How Long Do You Have to Wait Before You Can Remarry After Your Divorce in Alabama?

By Marie Murdock

The state of Alabama mandates a waiting period after a divorce before you may marry again inside the state. Alabama generally lacks jurisdiction, however, to enforce marriage laws outside its boundaries. The state's waiting period is 60 days, barring a court order to the contrary. There are, however, exceptional circumstances where the waiting period may be eliminated or extended.

Except to Each Other

The law states that neither you nor your former spouse may remarry during this prohibited period, except to each other. Because marriage laws are generally governed by the individual states, you may remarry in a different or neighboring state, based on that state's marriage laws, within 60 days of receiving your Alabama divorce decree. A marriage between Alabama residents entered into outside the state will be recognized in Alabama unless it can be proven that the parties intentionally married in another state to violate a remarriage prohibition issued in Alabama.

Appeal Period

If either your or your spouse files an appeal of the divorce decree during the 60-day waiting period, you may not remarry while the appeal is pending. If the divorce decree is upheld by the court, and after the 60 days have passed, both of you are free to remarry.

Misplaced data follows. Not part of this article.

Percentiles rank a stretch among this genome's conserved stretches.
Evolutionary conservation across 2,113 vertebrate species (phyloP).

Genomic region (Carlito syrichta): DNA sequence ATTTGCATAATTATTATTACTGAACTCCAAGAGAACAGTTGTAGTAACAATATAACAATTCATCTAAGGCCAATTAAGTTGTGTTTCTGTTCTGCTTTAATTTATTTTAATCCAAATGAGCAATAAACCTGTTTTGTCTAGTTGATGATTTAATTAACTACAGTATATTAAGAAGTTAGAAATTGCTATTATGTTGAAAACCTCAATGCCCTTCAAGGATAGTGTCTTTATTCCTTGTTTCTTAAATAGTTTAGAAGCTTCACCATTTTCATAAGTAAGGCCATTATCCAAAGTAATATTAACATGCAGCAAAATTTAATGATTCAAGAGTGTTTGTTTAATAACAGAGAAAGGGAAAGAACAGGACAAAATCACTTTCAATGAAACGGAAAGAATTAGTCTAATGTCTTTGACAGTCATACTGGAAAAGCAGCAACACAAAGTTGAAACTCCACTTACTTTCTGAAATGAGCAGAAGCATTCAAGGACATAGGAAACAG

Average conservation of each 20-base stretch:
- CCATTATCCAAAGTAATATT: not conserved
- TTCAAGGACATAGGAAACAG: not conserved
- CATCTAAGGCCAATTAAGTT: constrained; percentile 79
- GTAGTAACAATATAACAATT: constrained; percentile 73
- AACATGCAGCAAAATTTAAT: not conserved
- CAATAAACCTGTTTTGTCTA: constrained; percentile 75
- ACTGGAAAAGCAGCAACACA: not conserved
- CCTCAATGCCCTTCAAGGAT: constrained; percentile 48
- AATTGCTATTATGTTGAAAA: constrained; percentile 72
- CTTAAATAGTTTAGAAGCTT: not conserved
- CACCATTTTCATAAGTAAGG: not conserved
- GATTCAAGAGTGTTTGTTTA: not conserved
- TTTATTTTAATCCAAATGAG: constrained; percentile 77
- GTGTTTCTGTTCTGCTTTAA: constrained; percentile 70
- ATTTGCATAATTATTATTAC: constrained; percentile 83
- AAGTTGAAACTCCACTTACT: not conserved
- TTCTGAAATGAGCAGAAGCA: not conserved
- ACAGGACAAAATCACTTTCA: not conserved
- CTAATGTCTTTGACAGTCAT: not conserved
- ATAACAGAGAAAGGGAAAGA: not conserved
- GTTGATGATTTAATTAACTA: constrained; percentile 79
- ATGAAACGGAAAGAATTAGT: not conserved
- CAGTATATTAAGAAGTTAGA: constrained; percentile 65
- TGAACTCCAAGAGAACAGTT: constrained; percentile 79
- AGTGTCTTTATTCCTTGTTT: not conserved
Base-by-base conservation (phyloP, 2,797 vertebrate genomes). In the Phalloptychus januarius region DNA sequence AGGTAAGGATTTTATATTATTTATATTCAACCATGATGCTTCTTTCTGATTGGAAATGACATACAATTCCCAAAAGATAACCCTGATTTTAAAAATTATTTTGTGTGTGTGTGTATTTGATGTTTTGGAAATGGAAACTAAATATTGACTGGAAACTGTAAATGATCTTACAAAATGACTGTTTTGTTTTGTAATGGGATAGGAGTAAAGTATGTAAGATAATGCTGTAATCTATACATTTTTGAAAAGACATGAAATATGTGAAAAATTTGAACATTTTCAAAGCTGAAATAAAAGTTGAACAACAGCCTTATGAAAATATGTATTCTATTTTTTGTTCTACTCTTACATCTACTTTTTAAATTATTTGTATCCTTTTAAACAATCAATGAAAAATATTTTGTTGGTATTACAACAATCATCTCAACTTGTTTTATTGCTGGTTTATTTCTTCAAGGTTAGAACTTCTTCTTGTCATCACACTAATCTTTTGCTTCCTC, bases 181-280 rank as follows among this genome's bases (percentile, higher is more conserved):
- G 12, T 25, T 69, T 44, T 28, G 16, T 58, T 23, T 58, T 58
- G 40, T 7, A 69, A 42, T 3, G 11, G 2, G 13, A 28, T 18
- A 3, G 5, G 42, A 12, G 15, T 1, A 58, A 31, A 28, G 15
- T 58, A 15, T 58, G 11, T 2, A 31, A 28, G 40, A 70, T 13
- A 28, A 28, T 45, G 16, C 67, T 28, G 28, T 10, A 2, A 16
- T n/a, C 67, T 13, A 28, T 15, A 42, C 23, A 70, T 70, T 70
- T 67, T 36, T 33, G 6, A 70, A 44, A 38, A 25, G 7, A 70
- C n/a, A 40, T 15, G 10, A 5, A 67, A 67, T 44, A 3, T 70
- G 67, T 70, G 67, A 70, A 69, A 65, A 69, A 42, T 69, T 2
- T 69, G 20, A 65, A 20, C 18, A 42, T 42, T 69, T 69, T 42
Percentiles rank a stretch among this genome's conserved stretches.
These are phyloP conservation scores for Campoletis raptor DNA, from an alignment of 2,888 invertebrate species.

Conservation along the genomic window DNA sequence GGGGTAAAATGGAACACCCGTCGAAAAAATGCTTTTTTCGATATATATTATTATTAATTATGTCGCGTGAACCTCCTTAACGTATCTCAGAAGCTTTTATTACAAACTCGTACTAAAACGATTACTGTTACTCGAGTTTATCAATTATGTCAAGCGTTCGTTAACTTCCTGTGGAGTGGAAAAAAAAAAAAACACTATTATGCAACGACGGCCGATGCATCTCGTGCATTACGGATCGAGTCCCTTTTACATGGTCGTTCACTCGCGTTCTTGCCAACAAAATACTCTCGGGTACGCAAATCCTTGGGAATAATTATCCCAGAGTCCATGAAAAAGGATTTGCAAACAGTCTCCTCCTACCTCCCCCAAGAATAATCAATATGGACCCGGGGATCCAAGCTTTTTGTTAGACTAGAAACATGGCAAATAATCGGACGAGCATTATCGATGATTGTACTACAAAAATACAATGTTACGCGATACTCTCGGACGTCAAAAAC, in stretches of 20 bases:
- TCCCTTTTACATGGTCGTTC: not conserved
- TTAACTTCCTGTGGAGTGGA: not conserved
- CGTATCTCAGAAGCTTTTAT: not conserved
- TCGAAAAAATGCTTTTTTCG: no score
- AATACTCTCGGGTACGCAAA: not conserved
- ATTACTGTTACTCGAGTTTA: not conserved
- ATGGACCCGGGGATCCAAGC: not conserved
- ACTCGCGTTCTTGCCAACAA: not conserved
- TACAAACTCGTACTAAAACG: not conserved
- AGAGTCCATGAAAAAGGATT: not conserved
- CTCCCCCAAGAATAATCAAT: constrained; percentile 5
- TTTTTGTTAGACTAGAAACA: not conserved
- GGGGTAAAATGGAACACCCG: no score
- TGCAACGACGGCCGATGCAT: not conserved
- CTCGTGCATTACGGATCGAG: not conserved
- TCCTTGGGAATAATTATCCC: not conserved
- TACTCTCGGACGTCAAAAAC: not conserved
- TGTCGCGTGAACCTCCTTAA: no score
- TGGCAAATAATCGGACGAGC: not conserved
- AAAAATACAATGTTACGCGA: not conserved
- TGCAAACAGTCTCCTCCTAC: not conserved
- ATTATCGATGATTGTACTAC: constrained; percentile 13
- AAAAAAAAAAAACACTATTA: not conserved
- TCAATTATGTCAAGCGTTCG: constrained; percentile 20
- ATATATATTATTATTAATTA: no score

Divorce is never easy, but we can help. Learn More

Other Exceptions

Although it rarely happens, Alabama courts have the right to deny remarriage to one or both spouses after granting a divorce. The parties must petition the Alabama court for permission to remarry inside the state if this happens.

Divorce is never easy, but we can help. Learn More
The Rules on Getting Divorced & Then Married in Oklahoma

References

Resources

Related articles

Is It Legal to Get Married the Same Day You Get Divorced?

Moving on with your life is an important step after a marriage ends. Because divorces can take time, you may find another partner and voice your intent to marry as soon as the divorce can be finalized. However, some states restrict your ability to remarry until a specified period has passed from the date the divorce is granted.

Connecticut Divorce Law and Domestic Partners

Domestic partnerships, known as civil unions in Connecticut, no longer exist as such in the state. In 2009, the Connecticut legislature passed a law treating same-sex couples who entered into civil unions before October 1, 2010 as married as of that date. Since that time, same-sex couples may obtain divorces in Connecticut under the same rules that govern heterosexual divorces.

Does Marriage Invalidate a Will?

Historically, common law held that marriage invalidated a previously made will. However, today, if a party fails to revise a will after marriage, the effects vary based on individual state laws. The results of marriage on a prior will range from no effect at all to a partial or complete disruption to a will's terms.

Get Divorced Online

Related articles

Louisiana Annulment Statute

If a marriage does not meet the requirements of Louisiana law, the marriage may be null and void. With an annulment, it ...

Is it Illegal to Divorce a Pregnant Woman in Louisiana?

If your wife is pregnant, laws about whether you can divorce her before the child is born vary among the states, but no ...

Annulment Requirements

Divorce constitutes an end to a marriage, while an annulment deems a marriage never existed. Over time, however, the ...

Laws for Divorced Parents With Children in Alabama

Creating parenting arrangements that support the welfare of minor children is an important part of the divorce process ...

Browse by category
Ready to Begin? GET STARTED